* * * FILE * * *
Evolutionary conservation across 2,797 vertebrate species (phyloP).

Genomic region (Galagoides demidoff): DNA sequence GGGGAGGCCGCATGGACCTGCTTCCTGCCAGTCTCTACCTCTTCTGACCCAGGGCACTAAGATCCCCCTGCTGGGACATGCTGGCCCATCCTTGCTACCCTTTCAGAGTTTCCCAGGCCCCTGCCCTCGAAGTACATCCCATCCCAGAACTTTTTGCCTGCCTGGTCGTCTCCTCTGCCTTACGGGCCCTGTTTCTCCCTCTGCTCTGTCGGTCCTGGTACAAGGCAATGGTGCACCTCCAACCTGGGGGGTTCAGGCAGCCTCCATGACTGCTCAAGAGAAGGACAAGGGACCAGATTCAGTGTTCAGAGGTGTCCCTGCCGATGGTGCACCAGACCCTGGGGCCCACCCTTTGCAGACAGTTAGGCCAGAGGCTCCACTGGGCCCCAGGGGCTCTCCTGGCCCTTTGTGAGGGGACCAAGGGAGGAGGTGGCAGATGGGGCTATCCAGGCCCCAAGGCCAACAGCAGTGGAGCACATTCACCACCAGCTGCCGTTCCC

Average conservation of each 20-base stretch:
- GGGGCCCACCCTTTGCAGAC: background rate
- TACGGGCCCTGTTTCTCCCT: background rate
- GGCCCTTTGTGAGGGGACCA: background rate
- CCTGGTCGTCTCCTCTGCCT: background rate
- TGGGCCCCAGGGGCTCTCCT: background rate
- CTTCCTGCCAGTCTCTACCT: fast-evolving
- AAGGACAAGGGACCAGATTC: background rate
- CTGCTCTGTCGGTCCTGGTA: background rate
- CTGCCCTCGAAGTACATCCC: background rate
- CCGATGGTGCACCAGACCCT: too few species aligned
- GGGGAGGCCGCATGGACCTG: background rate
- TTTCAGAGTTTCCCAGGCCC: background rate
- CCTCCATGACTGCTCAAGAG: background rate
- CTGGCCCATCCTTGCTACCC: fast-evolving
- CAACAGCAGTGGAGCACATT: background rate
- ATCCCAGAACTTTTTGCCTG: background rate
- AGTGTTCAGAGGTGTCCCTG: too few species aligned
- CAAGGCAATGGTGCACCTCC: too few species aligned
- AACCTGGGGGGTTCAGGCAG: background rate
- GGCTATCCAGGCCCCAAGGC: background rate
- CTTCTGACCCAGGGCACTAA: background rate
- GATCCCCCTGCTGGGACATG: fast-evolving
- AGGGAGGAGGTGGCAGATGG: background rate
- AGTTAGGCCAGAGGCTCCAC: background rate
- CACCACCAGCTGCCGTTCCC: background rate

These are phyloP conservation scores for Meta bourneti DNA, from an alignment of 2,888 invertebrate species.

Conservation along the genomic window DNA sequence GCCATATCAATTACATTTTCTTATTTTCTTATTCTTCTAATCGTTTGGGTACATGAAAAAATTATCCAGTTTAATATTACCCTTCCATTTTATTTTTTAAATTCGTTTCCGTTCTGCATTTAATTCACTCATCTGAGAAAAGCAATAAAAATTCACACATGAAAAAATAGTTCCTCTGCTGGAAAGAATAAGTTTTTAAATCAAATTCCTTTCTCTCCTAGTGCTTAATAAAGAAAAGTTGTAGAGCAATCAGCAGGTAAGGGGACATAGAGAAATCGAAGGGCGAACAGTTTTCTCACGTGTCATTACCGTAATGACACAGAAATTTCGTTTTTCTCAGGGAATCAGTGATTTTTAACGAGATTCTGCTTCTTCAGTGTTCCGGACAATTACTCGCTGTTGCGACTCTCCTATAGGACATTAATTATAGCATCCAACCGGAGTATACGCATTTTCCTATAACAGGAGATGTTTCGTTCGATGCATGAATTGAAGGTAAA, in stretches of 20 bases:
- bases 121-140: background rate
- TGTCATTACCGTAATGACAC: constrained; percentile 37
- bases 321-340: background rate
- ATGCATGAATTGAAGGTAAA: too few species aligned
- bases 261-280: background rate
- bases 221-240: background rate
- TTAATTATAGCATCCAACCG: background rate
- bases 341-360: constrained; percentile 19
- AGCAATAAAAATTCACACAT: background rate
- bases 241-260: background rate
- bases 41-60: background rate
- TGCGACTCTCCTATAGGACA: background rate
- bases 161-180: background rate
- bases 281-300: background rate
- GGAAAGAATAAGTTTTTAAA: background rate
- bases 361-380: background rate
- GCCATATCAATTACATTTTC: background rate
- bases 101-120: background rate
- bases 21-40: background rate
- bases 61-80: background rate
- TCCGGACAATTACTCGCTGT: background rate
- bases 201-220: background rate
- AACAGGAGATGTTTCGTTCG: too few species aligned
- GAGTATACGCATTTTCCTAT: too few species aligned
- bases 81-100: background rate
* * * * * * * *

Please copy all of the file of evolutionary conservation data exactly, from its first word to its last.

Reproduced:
Evolutionary conservation across 2,797 vertebrate species (phyloP).

Genomic region (Galagoides demidoff): DNA sequence GGGGAGGCCGCATGGACCTGCTTCCTGCCAGTCTCTACCTCTTCTGACCCAGGGCACTAAGATCCCCCTGCTGGGACATGCTGGCCCATCCTTGCTACCCTTTCAGAGTTTCCCAGGCCCCTGCCCTCGAAGTACATCCCATCCCAGAACTTTTTGCCTGCCTGGTCGTCTCCTCTGCCTTACGGGCCCTGTTTCTCCCTCTGCTCTGTCGGTCCTGGTACAAGGCAATGGTGCACCTCCAACCTGGGGGGTTCAGGCAGCCTCCATGACTGCTCAAGAGAAGGACAAGGGACCAGATTCAGTGTTCAGAGGTGTCCCTGCCGATGGTGCACCAGACCCTGGGGCCCACCCTTTGCAGACAGTTAGGCCAGAGGCTCCACTGGGCCCCAGGGGCTCTCCTGGCCCTTTGTGAGGGGACCAAGGGAGGAGGTGGCAGATGGGGCTATCCAGGCCCCAAGGCCAACAGCAGTGGAGCACATTCACCACCAGCTGCCGTTCCC

Average conservation of each 20-base stretch:
- GGGGCCCACCCTTTGCAGAC: background rate
- TACGGGCCCTGTTTCTCCCT: background rate
- GGCCCTTTGTGAGGGGACCA: background rate
- CCTGGTCGTCTCCTCTGCCT: background rate
- TGGGCCCCAGGGGCTCTCCT: background rate
- CTTCCTGCCAGTCTCTACCT: fast-evolving
- AAGGACAAGGGACCAGATTC: background rate
- CTGCTCTGTCGGTCCTGGTA: background rate
- CTGCCCTCGAAGTACATCCC: background rate
- CCGATGGTGCACCAGACCCT: too few species aligned
- GGGGAGGCCGCATGGACCTG: background rate
- TTTCAGAGTTTCCCAGGCCC: background rate
- CCTCCATGACTGCTCAAGAG: background rate
- CTGGCCCATCCTTGCTACCC: fast-evolving
- CAACAGCAGTGGAGCACATT: background rate
- ATCCCAGAACTTTTTGCCTG: background rate
- AGTGTTCAGAGGTGTCCCTG: too few species aligned
- CAAGGCAATGGTGCACCTCC: too few species aligned
- AACCTGGGGGGTTCAGGCAG: background rate
- GGCTATCCAGGCCCCAAGGC: background rate
- CTTCTGACCCAGGGCACTAA: background rate
- GATCCCCCTGCTGGGACATG: fast-evolving
- AGGGAGGAGGTGGCAGATGG: background rate
- AGTTAGGCCAGAGGCTCCAC: background rate
- CACCACCAGCTGCCGTTCCC: background rate

These are phyloP conservation scores for Meta bourneti DNA, from an alignment of 2,888 invertebrate species.

Conservation along the genomic window DNA sequence GCCATATCAATTACATTTTCTTATTTTCTTATTCTTCTAATCGTTTGGGTACATGAAAAAATTATCCAGTTTAATATTACCCTTCCATTTTATTTTTTAAATTCGTTTCCGTTCTGCATTTAATTCACTCATCTGAGAAAAGCAATAAAAATTCACACATGAAAAAATAGTTCCTCTGCTGGAAAGAATAAGTTTTTAAATCAAATTCCTTTCTCTCCTAGTGCTTAATAAAGAAAAGTTGTAGAGCAATCAGCAGGTAAGGGGACATAGAGAAATCGAAGGGCGAACAGTTTTCTCACGTGTCATTACCGTAATGACACAGAAATTTCGTTTTTCTCAGGGAATCAGTGATTTTTAACGAGATTCTGCTTCTTCAGTGTTCCGGACAATTACTCGCTGTTGCGACTCTCCTATAGGACATTAATTATAGCATCCAACCGGAGTATACGCATTTTCCTATAACAGGAGATGTTTCGTTCGATGCATGAATTGAAGGTAAA, in stretches of 20 bases:
- bases 121-140: background rate
- TGTCATTACCGTAATGACAC: constrained; percentile 37
- bases 321-340: background rate
- ATGCATGAATTGAAGGTAAA: too few species aligned
- bases 261-280: background rate
- bases 221-240: background rate
- TTAATTATAGCATCCAACCG: background rate
- bases 341-360: constrained; percentile 19
- AGCAATAAAAATTCACACAT: background rate
- bases 241-260: background rate
- bases 41-60: background rate
- TGCGACTCTCCTATAGGACA: background rate
- bases 161-180: background rate
- bases 281-300: background rate
- GGAAAGAATAAGTTTTTAAA: background rate
- bases 361-380: background rate
- GCCATATCAATTACATTTTC: background rate
- bases 101-120: background rate
- bases 21-40: background rate
- bases 61-80: background rate
- TCCGGACAATTACTCGCTGT: background rate
- bases 201-220: background rate
- AACAGGAGATGTTTCGTTCG: too few species aligned
- GAGTATACGCATTTTCCTAT: too few species aligned
- bases 81-100: background rate